Before being sent to the front, Khaldei received only 100 metres of film tape from his editor. They said there was no need for more, in a couple of weeks the war would be over. But between that remark and Khaldei’s last photo of the war – Raising the Victory Banner over the Reichstag – 1,418 days passed. During that time, Evgeny Ananyevich photographed a whole military chronicle. In the rank of Navy Technician-Intendant 1st class, he captured the battles for the Arctic Circle, the battles for Sevastopol and Kerch, the liberation of Romania, Bulgaria, Yugoslavia, Hungary, and, finally, the capture of Berlin.

Just a couple of weeks before the victory, he nearly lost his life. There were almost no beds in the room where Khaldei and his comrades-in-arms were accommodated for the night. The photographer had a mattress on the floor. At one point, when somebody else's place on the bed was free, he decided to sleep there. His comrade came back and, of course, asked for his bed back. Khaldei had barely managed to get up from the bed when a high-explosive bomb crashed into it.

Much later, Yevgeny Khaldei spoke about how he took his perhaps most famous photo – Raising a Flag over the Reichstag. He did not hide the fact that it was staged. The cloths (not one, but three) were made of red tablecloths back in Moscow.

Soviet photographer Yevgeny Khaldei showing his most famous photo – Raising a Flag over the Reichstag.
Soviet photographer Yevgeny Khaldei showing his most famous photo – Raising a Flag over the Reichstag.
© Sputnik, Igor Mikhalev

Khaldei, together with his old friend and fellow countryman Israel Kishitzer, a tailor, cut fabric and sewed sickles and hammers carved from white sheets. Khaldei exchanged the red bunting cloths for two bottles of vodka from Grigory Lublinsky, a supply manager at the TASS newsreel, and promised to return them soon. To keep the plan a secret, the photographer carried the banners covertly: he wrapped them around himself, put a jacket on top, and got to Berlin.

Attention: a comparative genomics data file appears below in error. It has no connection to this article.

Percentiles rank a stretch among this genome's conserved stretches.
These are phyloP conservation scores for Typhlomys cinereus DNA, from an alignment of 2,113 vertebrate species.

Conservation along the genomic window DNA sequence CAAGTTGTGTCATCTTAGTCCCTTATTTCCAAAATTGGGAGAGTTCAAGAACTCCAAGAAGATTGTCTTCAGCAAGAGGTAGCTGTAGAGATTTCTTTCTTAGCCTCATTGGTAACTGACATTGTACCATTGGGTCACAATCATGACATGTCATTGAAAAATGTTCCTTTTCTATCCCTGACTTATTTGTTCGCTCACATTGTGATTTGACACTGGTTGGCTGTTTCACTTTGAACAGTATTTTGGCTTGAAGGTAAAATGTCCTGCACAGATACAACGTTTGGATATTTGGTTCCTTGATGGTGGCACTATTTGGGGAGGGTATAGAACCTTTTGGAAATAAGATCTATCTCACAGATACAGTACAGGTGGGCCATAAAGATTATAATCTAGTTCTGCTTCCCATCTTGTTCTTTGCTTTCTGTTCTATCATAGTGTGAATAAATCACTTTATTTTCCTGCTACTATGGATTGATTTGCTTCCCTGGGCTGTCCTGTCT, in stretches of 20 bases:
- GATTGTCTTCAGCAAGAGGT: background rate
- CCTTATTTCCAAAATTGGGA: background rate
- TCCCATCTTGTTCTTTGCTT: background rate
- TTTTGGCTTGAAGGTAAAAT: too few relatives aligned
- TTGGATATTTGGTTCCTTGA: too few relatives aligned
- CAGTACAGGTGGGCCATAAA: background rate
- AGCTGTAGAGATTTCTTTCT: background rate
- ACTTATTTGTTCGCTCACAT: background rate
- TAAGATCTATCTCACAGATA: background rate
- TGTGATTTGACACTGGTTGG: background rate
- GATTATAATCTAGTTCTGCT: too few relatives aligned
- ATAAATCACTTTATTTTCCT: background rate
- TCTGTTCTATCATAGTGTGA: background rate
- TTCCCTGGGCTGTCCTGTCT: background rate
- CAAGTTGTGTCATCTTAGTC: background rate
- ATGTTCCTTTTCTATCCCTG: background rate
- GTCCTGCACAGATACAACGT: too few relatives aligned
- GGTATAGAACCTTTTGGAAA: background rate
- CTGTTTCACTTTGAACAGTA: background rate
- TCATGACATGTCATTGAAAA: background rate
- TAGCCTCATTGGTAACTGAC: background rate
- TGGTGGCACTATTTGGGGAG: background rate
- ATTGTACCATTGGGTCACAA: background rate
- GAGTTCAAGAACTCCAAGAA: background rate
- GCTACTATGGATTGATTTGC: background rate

Yevgeny Khaldei had a personal account with the Nazis. They finished the deed started in 1918 by the Black Hundreds. In 1941, the Gestapo killed his father and three sisters. They failed to leave Donetsk before the Germans came – they were digging trenches. When the fascists occupied the city, the Jewish family was turned in by their neighbours.

Göring’s Most Hated Photographer

At the Nuremberg trials, three military photos taken by Yevgeny Khaldei were admitted as evidence of Nazi crimes and presented in the court. These were photos of the destroyed city of Sevastopol, victims in the yard of a Rostov prison, and the chimneys of burnt-out Murmansk houses. Murmansk was entirely made of wood, so when the city burned down after a German air raid, there were only stoves left of it.

In Nuremberg, Khaldei was accredited as a photojournalist by TASS. "I went to shoot revenge", he said. From this trip, he would have taken the same images as everyone else: pictures of the city ruins, general plans for the courtroom, and highlights available to all photographers. But he wanted to capture something special.